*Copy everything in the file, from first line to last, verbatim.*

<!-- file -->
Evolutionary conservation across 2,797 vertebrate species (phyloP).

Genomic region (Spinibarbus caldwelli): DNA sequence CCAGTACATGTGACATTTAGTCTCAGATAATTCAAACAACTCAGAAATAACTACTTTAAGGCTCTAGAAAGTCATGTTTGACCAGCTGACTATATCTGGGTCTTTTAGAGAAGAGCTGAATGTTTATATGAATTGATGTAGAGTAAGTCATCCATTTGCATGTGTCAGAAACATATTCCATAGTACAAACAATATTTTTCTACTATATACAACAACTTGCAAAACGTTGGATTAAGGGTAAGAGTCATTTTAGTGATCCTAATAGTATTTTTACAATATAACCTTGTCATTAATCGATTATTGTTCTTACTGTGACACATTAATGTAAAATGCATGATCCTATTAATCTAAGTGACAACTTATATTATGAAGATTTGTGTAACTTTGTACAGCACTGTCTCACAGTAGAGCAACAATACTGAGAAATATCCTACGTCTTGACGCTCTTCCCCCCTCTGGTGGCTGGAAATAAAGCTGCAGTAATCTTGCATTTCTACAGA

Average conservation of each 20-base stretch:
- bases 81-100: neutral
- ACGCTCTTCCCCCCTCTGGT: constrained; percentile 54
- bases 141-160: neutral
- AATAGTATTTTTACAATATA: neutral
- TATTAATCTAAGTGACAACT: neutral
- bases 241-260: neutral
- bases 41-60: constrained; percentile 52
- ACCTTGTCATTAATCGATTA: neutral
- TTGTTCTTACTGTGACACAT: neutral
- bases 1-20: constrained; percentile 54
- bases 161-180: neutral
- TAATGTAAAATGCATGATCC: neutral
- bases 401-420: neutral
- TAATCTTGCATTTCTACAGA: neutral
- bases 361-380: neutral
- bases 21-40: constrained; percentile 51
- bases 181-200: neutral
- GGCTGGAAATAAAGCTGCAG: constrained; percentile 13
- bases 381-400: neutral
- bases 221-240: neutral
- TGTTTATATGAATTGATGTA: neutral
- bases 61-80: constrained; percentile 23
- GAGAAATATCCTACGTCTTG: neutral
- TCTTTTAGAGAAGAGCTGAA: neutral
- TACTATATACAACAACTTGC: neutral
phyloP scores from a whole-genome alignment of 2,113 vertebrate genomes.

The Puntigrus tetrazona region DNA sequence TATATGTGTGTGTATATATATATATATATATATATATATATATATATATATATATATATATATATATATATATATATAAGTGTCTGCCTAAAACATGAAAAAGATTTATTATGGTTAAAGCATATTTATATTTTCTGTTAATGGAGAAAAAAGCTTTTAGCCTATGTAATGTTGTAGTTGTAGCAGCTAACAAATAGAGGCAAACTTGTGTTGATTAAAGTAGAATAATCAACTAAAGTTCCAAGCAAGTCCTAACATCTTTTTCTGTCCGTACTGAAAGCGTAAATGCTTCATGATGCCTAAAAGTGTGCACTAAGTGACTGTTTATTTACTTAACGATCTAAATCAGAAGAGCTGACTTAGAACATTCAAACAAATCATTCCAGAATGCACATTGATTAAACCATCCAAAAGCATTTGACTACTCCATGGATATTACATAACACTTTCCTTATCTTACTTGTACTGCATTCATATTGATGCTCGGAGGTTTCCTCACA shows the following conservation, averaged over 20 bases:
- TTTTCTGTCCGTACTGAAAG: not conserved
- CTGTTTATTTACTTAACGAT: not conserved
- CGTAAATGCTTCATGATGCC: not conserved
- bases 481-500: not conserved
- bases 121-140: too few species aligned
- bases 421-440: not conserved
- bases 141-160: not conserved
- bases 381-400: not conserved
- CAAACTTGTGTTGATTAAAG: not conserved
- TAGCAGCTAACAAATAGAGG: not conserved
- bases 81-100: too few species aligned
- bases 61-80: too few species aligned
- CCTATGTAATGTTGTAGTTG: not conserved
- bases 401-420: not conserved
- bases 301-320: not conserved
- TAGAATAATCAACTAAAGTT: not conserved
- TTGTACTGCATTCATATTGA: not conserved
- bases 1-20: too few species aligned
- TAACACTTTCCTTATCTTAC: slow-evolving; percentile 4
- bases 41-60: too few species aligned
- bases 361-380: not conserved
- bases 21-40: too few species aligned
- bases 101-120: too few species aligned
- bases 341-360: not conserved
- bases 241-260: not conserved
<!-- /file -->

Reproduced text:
Evolutionary conservation across 2,797 vertebrate species (phyloP).

Genomic region (Spinibarbus caldwelli): DNA sequence CCAGTACATGTGACATTTAGTCTCAGATAATTCAAACAACTCAGAAATAACTACTTTAAGGCTCTAGAAAGTCATGTTTGACCAGCTGACTATATCTGGGTCTTTTAGAGAAGAGCTGAATGTTTATATGAATTGATGTAGAGTAAGTCATCCATTTGCATGTGTCAGAAACATATTCCATAGTACAAACAATATTTTTCTACTATATACAACAACTTGCAAAACGTTGGATTAAGGGTAAGAGTCATTTTAGTGATCCTAATAGTATTTTTACAATATAACCTTGTCATTAATCGATTATTGTTCTTACTGTGACACATTAATGTAAAATGCATGATCCTATTAATCTAAGTGACAACTTATATTATGAAGATTTGTGTAACTTTGTACAGCACTGTCTCACAGTAGAGCAACAATACTGAGAAATATCCTACGTCTTGACGCTCTTCCCCCCTCTGGTGGCTGGAAATAAAGCTGCAGTAATCTTGCATTTCTACAGA

Average conservation of each 20-base stretch:
- bases 81-100: neutral
- ACGCTCTTCCCCCCTCTGGT: constrained; percentile 54
- bases 141-160: neutral
- AATAGTATTTTTACAATATA: neutral
- TATTAATCTAAGTGACAACT: neutral
- bases 241-260: neutral
- bases 41-60: constrained; percentile 52
- ACCTTGTCATTAATCGATTA: neutral
- TTGTTCTTACTGTGACACAT: neutral
- bases 1-20: constrained; percentile 54
- bases 161-180: neutral
- TAATGTAAAATGCATGATCC: neutral
- bases 401-420: neutral
- TAATCTTGCATTTCTACAGA: neutral
- bases 361-380: neutral
- bases 21-40: constrained; percentile 51
- bases 181-200: neutral
- GGCTGGAAATAAAGCTGCAG: constrained; percentile 13
- bases 381-400: neutral
- bases 221-240: neutral
- TGTTTATATGAATTGATGTA: neutral
- bases 61-80: constrained; percentile 23
- GAGAAATATCCTACGTCTTG: neutral
- TCTTTTAGAGAAGAGCTGAA: neutral
- TACTATATACAACAACTTGC: neutral
phyloP scores from a whole-genome alignment of 2,113 vertebrate genomes.

The Puntigrus tetrazona region DNA sequence TATATGTGTGTGTATATATATATATATATATATATATATATATATATATATATATATATATATATATATATATATATAAGTGTCTGCCTAAAACATGAAAAAGATTTATTATGGTTAAAGCATATTTATATTTTCTGTTAATGGAGAAAAAAGCTTTTAGCCTATGTAATGTTGTAGTTGTAGCAGCTAACAAATAGAGGCAAACTTGTGTTGATTAAAGTAGAATAATCAACTAAAGTTCCAAGCAAGTCCTAACATCTTTTTCTGTCCGTACTGAAAGCGTAAATGCTTCATGATGCCTAAAAGTGTGCACTAAGTGACTGTTTATTTACTTAACGATCTAAATCAGAAGAGCTGACTTAGAACATTCAAACAAATCATTCCAGAATGCACATTGATTAAACCATCCAAAAGCATTTGACTACTCCATGGATATTACATAACACTTTCCTTATCTTACTTGTACTGCATTCATATTGATGCTCGGAGGTTTCCTCACA shows the following conservation, averaged over 20 bases:
- TTTTCTGTCCGTACTGAAAG: not conserved
- CTGTTTATTTACTTAACGAT: not conserved
- CGTAAATGCTTCATGATGCC: not conserved
- bases 481-500: not conserved
- bases 121-140: too few species aligned
- bases 421-440: not conserved
- bases 141-160: not conserved
- bases 381-400: not conserved
- CAAACTTGTGTTGATTAAAG: not conserved
- TAGCAGCTAACAAATAGAGG: not conserved
- bases 81-100: too few species aligned
- bases 61-80: too few species aligned
- CCTATGTAATGTTGTAGTTG: not conserved
- bases 401-420: not conserved
- bases 301-320: not conserved
- TAGAATAATCAACTAAAGTT: not conserved
- TTGTACTGCATTCATATTGA: not conserved
- bases 1-20: too few species aligned
- TAACACTTTCCTTATCTTAC: slow-evolving; percentile 4
- bases 41-60: too few species aligned
- bases 361-380: not conserved
- bases 21-40: too few species aligned
- bases 101-120: too few species aligned
- bases 341-360: not conserved
- bases 241-260: not conserved